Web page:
Crediting Sources

Citing Sources, Plagiarism, Copyright - I'm confused!

  • Copyright issues have to do with the law.  The misuse of copyrighted material has legal consequences.
  • Plagiarism has to do with using someone's ideas, words, or artistic creations without saying where you got them.  This is theft and can have legal consequences.
  • Citing Sources then is the means of acknowledging from where we obtained the copyrighted materials we used properly. Citing our sources does not make improper use into a proper use.  First we must determine if our use of the material constitutes fair use and if the answer is yes, then it is permissible to use the material AND we must cite the source.
There are a number of factors to consider and methods to use when citing sources.

Citations should be age appropriate.
  • Primary students might list the title of the book or website used.
  • Intermediate students can use citation forms that provide prompts for elements needed in the citation.
  • 5th graders begin to use the MLA Starter citation form in NoodleTools
  • Middle School Students in SCASD use the MLA Junior version of the online citation generator, NoodleTools. 
  • High School students should use the MLA Advanced version of NoodleTools.

The format of the creation will have some impact on the format of the citations.
  • Projects in a printed format, such as a paper or poster or display: citations can be included in print format.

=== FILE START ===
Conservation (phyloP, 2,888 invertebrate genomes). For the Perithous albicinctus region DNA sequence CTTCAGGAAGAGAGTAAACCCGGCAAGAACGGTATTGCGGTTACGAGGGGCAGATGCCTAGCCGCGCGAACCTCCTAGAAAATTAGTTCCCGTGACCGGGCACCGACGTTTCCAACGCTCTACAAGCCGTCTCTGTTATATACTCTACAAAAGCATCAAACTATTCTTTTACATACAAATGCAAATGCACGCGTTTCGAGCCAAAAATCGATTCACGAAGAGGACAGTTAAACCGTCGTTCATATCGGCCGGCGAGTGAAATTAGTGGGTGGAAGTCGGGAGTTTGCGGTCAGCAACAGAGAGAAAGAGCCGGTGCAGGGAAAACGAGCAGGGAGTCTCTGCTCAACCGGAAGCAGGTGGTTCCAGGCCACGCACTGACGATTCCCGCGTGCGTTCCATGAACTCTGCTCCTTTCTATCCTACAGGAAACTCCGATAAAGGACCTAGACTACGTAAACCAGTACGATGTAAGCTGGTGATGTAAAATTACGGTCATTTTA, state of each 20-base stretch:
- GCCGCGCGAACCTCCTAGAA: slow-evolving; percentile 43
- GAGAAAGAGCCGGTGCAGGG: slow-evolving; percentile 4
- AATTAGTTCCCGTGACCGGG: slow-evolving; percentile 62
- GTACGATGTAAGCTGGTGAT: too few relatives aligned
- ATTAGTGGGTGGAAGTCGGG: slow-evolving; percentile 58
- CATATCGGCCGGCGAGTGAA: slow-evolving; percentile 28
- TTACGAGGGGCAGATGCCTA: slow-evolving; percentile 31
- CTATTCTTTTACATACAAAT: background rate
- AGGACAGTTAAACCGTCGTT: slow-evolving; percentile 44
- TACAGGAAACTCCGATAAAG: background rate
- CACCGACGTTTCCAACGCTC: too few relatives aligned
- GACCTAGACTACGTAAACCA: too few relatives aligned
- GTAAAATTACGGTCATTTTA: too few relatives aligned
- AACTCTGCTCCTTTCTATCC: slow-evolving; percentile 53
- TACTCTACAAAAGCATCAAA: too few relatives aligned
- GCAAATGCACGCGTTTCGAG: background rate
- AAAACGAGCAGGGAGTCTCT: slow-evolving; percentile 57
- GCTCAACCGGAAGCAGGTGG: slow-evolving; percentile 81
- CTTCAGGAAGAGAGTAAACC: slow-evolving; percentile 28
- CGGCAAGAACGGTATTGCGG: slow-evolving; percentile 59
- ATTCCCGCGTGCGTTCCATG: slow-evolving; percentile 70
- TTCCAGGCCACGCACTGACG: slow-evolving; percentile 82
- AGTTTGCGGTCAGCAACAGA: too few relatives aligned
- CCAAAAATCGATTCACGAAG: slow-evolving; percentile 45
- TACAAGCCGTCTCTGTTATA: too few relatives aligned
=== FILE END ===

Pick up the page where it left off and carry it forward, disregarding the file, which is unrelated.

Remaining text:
• Websites: citations can be included on one of the pages.
  • Slide Presentations, such as powerpoint: One screen can hold a brief list or, use a screen shot of the Works Cited list.
  • Video: A brief list can be included at the end as credits with the offer of a full Works Cited list available upon request.
  • For all formats:
    • Students using Citation Forms can turn in the completed forms as a Works Cited list.
    • Students using NoodleTools can share a Works Cited list electronically with the instructor or the list can be printed to be submitted with the final project.
Citations are easy!  Check out these shortcuts!  You can get the details from your building librarian!
  • Books from the library catalog
    • You can make a resource list of the book or books used and at the bottom of the list is an option to create a citation list.
    • NoodleBib creates citations from ISBNs.
  • Articles in the databases (World Book and Britannica) provide a citation that can be copied and pasted.

Last Updated: 10 December 2014